AMD's flagship Ryzen 9 5950X and Ryzen 9 5900X utterly devastate Intel's mainstream chips, but Intel doesn't really have comparable chips that compete on mainstream platforms.
However, Intel does have competing models for the Ryzen 5 5600X. Our results show that AMD's Zen 3 microarchitecture simply outclasses Intel's Comet Lake chips at every price point they compete in, sealing AMD's dominance in desktop PCs.
As we can see in our charts above, AMD's advantage of a denser 7nm process node and more refined architecture pays big dividends. The Ryzen 5 5600X is faster than Intel's less-expensive Core i5-10600K across the board, setting a new bar for single-threaded and multi-threaded performance in the mid-range.
Looking across the full spate of Intel chips, the Ryzen 5 5600X beats all of the Intel processors in single-threaded performance - but that's with the 5600X at stock settings. Meanwhile, even overclocking Intel's priciest mainstream silicon, the Core i9-10900K, doesn't help against the Ryzen 5 5600X at stock settings. Overclocking AMD's chip only increases its lead.
Given its price point, the Ryzen 5 5600X also delivers outstanding performance in threaded workloads, like content creation and productivity applications. You could step up $75 to the Core i7-10700K, which has two additional cores, for more performance in those types of workloads. But at that point, you'd be better off looking to AMD's Ryzen 7 5800X.
Zen 3’s gaming performance is nothing short of spectacular. The Ryzen 5 5600X is simply the mainstream chip for gaming - even Intel's mighty Core i9-10900K can't match its performance at 1080p – its only win comes after overclocking at the 1440p resolution. Naturally, the Core i5-10600K and Core i7-10700K can't compete with the Ryzen 5 5600X.
That said, as we've noted with previous AMD CPU reviews, many of those gains won’t be noticeable to users with lesser graphics cards. The tables have turned, and now Intel CPUs are the ones that are "basically just as fast as AMD" with anything short of the RTX 3080. But if you're looking for longevity, the Ryzen 5 5600X has plenty of horsepower to push future generations of graphics cards.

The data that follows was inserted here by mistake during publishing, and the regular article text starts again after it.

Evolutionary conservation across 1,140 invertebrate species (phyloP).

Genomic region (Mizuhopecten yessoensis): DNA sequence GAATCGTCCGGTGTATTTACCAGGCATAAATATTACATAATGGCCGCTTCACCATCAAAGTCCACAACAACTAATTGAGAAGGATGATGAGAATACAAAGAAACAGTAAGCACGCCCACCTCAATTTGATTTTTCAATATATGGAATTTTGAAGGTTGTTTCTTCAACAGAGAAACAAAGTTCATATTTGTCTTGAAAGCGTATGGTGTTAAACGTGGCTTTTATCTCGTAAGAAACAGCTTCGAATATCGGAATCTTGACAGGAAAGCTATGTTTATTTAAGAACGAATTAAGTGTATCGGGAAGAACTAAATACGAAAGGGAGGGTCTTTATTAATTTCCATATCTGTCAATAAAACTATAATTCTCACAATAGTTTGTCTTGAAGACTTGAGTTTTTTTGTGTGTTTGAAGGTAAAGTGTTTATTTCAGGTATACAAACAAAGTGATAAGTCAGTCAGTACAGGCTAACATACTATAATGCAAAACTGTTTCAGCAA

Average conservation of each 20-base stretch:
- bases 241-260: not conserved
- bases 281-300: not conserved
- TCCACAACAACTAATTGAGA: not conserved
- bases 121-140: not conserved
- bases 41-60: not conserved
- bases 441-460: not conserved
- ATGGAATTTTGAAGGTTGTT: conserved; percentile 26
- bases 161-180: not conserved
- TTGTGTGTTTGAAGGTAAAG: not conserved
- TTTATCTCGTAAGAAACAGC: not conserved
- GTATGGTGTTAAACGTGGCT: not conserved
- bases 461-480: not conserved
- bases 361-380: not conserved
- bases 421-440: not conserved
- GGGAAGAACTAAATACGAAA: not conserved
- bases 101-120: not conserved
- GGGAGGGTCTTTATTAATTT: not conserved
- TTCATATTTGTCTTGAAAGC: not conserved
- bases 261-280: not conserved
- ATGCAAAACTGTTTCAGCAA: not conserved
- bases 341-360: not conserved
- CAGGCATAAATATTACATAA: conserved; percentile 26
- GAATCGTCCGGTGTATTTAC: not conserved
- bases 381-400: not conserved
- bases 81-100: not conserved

The Ryzen 5 5600X does land at higher pricing than we're accustomed to - the $300 price tag is now the entry point for Zen 3 chips. That will change as AMD introduces its Ryzen 3 and APU models, but it is disappointing for value seekers. Unfortunately, AMD's recommended retail pricing rarely has any relation to reality at the checkout lane, so it’s hard to project where pricing will land in a few months when availability improves. For now, crushing shortages make it difficult to score a Ryzen 5 5600X, even at recommended pricing.
At least AMD includes a bundled cooler with the Ryzen 5 5600X, an advantage not given to any of its other Zen 3 processors. The Wraith Stealth cooler is adequate and provides the same performance as an AIO in single-threaded workloads and gaming, but you'll get a boost in heavy multi-threaded work if you step up to a better cooler. You'll definitely need a better cooler if overclocking is in your plans - the Wraith Spire doesn't have any additional thermal headroom.
We can expect Intel to respond with lower pricing as Zen 3 availability improves, particularly over the holiday season. Until then, if you're looking for a lower-priced alternative to the Ryzen 5 5600X, we stick with our previous recommendation of the Ryzen 5 3600 (and even the 3600X if you catch it at a good price). We simply can't recommend any competing Comet Lake processor at current pricing.
Zen 3 has completely disrupted Intel's desktop PC chips at every price point it competes in, and we're excited to see what the future Ryzen 3 and APUs have in store. Not to mention next-gen Threadripper. Meanwhile, the Ryzen 5 5600X takes the throne as the no-compromise gaming chip for the mid-range.
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